Last week, I signed up on a new web forum. On registration, the following text popped up:
To enhance our site security, your password must be a minimum of eight characters long, contain one upper case letter, a number and a special character.
I signed up for the site, but wondered later just how much more effective this style of password was. I’ve seen that same text on multiple sites and where I work, we have the same password policy in place. I simply wanted to see how much more effective that enforced password policy was. Plus, I wanted to confirm that we were taking proper steps to protect our users.
I composed the below Excel chart over a lunch break and the results shocked me. While a “perfect” password had over six quadrillion combinations, a policy enforced password of the type described above was actually less than half as good as a purely lower case one that we’d been warned against using.
As a simple example, the entirely lower case password robocat is more than twice as effective as $5Montyz
I ran a series of combinations and found overall that passwords where content was not dictated by policy were more effective than those that were.
I had a hard time seeing the overall impact, so I added a money column as everyone can relate to cash. If a perfect password was worth $100,000 then a policy enforced password was only valued at $1.62 where an entirely lower case password was equivalent to $3.43.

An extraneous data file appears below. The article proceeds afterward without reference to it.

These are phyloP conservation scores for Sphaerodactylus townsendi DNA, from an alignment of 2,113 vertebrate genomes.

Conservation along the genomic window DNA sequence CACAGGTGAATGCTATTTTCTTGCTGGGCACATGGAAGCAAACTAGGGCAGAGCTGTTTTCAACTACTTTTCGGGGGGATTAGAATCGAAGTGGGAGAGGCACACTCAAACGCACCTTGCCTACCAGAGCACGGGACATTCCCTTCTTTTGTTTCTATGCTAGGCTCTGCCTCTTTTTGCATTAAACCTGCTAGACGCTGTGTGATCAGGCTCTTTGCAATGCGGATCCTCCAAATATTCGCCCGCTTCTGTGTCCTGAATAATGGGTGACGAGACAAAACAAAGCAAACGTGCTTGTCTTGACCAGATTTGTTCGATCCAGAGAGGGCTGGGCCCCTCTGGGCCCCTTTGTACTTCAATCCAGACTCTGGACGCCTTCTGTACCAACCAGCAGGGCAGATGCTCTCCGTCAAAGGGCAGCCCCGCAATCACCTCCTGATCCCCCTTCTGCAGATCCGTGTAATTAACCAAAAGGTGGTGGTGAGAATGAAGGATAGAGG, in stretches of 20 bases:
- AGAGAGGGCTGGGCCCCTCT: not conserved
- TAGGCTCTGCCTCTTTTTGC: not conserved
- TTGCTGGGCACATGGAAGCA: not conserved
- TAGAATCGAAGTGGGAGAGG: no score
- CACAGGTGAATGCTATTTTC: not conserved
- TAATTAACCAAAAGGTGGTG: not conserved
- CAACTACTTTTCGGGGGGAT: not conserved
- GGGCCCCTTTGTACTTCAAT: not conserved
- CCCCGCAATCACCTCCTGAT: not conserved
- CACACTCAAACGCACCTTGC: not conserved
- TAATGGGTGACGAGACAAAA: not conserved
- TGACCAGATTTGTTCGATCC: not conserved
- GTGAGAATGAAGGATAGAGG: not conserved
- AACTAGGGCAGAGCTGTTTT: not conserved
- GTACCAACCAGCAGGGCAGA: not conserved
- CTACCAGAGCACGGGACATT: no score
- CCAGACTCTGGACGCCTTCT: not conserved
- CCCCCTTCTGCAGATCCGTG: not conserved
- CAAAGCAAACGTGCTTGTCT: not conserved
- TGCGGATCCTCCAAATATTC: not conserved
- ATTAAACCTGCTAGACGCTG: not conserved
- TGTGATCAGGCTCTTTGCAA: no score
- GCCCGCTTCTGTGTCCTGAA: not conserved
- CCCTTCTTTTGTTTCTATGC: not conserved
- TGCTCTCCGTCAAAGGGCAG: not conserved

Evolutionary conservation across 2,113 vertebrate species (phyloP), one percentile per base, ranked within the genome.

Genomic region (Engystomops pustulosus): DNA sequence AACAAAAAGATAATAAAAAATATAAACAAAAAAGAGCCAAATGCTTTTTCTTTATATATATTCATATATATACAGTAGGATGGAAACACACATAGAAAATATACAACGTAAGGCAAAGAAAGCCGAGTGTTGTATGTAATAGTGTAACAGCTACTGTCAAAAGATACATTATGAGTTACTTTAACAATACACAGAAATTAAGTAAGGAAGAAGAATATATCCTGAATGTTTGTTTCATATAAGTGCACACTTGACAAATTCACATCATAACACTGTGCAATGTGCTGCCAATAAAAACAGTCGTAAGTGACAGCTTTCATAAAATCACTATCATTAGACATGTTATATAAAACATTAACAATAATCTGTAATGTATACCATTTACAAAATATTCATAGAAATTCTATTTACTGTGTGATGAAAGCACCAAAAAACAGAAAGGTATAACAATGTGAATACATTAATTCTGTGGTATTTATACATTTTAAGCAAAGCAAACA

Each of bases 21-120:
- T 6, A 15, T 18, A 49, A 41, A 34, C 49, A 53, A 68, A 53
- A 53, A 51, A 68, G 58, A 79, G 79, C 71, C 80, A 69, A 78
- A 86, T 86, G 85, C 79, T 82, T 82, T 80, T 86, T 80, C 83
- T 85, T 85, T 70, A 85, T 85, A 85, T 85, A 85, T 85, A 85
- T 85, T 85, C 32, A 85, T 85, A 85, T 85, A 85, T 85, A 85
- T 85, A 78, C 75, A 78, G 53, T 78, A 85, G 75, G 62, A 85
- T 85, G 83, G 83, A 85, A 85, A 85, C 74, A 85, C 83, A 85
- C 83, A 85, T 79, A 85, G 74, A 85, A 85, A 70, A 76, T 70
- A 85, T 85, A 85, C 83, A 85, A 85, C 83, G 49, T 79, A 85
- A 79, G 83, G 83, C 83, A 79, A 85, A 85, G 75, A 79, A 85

Random generation of a password is the typical way to get around this. However, a password of R#<,.mL6 will only result in it being written onto a sticky note then being placed on their monitor.
To generate a password of reasonable effectiveness (and also being user friendly) an upper and lower case password should be used in place of a policy dictated one. Plus, a longer password or passphrase would be much better than a short one.
Using the same logic as above, the passphrase MyCatIsQuiteCute a sixteen character upper and lower case password would be worth $46,884,649,035,711,300.
NOTE: This is by no means an exhaustive analysis. This is a oversimplified demonstration based purely on the mathematical number of possible combinations. Many other factors would come into play in real life.
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